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Supply Chain Graphic of Week: Store Margins are Better than Delivery Margins for Grocers


Profit is about Double for Store Orders for Now, but Costs could Change


March 28, 2019


The Wall Street Journal has been running a very interesting series of articles on the state of ecommerce and efulfillment in the food sector - both from restaurants and grocery stores.


An article last week by Heather Haddon started out by noting some of the inventory challenges grocers face in ecommerce - and how that can lead to sometimes confused and unhappy customers when the grocers make sometimes odd substitutions for out of stock items.


The article later takes a look at costs and margin for grocers when comparing the numbers between traditional in-store sales and those for ecommerce orders with home delivery, as shown in the graphic below.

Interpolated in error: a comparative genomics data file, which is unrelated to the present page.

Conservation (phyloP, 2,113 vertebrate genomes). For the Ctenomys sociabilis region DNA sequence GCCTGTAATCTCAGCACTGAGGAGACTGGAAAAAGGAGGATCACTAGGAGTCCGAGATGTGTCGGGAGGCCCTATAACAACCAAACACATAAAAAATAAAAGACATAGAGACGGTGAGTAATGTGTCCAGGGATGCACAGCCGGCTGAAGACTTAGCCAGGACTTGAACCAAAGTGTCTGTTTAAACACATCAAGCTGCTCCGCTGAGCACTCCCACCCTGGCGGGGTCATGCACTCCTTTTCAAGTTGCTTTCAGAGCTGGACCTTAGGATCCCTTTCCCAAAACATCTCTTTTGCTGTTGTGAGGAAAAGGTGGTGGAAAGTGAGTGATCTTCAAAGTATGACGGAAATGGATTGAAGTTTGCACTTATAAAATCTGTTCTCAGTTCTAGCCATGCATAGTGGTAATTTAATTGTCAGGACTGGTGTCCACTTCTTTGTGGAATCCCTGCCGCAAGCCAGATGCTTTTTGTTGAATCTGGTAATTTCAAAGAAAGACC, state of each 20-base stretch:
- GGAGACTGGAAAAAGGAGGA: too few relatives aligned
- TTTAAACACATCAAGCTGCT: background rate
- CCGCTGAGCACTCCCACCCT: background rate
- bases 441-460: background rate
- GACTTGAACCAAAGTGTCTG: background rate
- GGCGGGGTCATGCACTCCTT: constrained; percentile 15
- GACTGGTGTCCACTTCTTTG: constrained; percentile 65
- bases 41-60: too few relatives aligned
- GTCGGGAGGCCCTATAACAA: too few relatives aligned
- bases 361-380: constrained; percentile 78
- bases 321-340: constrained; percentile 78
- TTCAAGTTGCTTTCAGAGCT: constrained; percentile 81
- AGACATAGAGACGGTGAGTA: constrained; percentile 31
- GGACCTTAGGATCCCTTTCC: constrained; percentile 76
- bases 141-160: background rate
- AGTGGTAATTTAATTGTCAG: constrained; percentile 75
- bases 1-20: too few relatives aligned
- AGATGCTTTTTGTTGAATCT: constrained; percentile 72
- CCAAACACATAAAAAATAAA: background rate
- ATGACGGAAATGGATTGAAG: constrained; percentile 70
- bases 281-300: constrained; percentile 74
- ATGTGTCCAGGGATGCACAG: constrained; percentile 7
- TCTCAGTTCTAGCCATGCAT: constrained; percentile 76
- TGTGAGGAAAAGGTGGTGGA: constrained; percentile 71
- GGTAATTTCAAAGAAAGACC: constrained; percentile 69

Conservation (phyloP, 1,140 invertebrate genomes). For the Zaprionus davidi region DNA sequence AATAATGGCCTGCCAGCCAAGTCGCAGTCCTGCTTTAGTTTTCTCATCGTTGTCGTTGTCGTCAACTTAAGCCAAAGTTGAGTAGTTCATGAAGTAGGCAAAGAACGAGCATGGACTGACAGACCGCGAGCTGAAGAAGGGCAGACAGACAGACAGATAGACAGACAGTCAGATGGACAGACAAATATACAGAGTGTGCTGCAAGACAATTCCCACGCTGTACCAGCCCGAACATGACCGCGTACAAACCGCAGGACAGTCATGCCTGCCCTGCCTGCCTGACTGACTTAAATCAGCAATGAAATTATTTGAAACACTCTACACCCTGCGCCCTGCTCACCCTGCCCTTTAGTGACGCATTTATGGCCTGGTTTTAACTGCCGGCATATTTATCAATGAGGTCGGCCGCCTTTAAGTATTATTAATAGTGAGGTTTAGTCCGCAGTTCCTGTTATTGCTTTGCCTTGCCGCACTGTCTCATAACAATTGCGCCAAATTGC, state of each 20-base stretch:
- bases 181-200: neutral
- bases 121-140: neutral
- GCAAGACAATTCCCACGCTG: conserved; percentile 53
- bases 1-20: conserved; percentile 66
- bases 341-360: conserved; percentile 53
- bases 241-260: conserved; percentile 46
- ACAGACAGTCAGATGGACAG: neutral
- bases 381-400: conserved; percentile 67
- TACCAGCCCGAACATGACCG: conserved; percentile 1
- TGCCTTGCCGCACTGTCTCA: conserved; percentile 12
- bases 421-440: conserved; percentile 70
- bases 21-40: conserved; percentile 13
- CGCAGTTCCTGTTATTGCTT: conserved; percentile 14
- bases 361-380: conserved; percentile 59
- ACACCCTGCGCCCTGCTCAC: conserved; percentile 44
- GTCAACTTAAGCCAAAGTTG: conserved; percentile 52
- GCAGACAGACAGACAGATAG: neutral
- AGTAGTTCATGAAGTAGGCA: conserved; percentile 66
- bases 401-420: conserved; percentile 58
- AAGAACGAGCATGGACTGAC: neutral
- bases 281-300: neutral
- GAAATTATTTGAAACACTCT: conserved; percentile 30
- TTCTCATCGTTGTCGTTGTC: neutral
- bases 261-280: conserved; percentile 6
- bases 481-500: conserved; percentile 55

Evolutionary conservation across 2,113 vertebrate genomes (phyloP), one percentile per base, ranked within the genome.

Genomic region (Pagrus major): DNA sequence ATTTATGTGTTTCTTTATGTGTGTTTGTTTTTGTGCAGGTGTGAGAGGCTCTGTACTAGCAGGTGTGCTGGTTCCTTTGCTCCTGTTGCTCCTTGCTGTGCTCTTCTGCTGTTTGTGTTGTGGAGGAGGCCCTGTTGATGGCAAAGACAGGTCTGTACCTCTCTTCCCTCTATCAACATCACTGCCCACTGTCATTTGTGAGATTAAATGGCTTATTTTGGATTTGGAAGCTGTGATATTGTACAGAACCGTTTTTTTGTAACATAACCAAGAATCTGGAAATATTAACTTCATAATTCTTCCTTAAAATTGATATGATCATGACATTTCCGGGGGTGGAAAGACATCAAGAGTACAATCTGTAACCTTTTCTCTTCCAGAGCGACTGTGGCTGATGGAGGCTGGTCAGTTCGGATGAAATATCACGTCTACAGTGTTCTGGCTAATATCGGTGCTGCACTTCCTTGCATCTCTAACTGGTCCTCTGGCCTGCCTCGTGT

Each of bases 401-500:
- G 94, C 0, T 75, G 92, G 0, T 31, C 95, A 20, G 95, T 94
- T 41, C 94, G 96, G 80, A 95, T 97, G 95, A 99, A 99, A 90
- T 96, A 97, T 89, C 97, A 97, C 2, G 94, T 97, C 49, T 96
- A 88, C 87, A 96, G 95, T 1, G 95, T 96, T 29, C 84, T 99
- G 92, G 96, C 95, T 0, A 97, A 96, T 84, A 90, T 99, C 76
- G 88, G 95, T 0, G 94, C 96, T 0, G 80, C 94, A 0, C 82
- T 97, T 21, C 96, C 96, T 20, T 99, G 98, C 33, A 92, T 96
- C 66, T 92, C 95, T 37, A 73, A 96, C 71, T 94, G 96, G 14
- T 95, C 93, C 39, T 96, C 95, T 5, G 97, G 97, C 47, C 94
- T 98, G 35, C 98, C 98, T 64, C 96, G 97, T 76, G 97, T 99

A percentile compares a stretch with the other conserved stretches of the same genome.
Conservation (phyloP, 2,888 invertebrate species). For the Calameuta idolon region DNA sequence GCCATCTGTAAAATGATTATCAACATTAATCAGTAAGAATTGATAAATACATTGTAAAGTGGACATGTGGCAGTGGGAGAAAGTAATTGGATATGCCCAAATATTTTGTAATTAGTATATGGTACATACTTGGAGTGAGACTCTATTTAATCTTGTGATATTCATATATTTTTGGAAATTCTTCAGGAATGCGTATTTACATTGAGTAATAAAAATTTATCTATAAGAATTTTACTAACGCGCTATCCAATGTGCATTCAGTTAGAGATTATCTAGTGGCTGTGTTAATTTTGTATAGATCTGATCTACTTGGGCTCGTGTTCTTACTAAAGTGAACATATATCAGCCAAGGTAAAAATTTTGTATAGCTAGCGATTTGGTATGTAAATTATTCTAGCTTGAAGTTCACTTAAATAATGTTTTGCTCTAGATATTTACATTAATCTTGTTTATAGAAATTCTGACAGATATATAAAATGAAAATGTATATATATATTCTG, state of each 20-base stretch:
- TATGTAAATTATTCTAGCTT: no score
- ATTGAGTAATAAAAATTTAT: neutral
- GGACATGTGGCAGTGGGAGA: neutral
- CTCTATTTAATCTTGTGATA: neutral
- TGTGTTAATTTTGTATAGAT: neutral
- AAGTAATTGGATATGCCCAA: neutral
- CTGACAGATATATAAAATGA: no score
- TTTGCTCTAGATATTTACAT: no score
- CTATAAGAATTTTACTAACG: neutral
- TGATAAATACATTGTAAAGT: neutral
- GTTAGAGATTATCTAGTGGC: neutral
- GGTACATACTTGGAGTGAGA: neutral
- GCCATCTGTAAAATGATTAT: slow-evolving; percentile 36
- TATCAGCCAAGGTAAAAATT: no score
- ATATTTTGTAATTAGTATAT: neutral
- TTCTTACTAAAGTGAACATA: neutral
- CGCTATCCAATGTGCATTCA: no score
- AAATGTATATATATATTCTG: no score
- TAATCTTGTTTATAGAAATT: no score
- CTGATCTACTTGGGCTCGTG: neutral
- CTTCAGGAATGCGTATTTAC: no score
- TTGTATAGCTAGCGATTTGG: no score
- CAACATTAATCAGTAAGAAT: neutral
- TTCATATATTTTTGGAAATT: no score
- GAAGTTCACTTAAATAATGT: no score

As can be seen, both types of orders begin with food costs of 65 cents out of a dollar of sales. In-store sales have total store overhead costs of 20% of sales, versus a combined 24% for in-store picking/packing and delivery costs.


That cost advantage for stores sales is somewhat offset (add in 9%) for the smaller "basket" on average for store sales, but delivery sales have higher costs for returns (2%) as well as 6% higher costs for other areas such as credit card fees (assume many in-store shoppers must still use cash,) and IT and marketing expense.


That leaves in-store sales providing a profit of six cents on the dollar, versus half - just three cents - for home delivery orders.


But on-line is where the growth is, and we expect these costs to change over time (e.g., picking may get more efficient, IT costs should come down). On the other hand, delivery costs may head northward, in our view.

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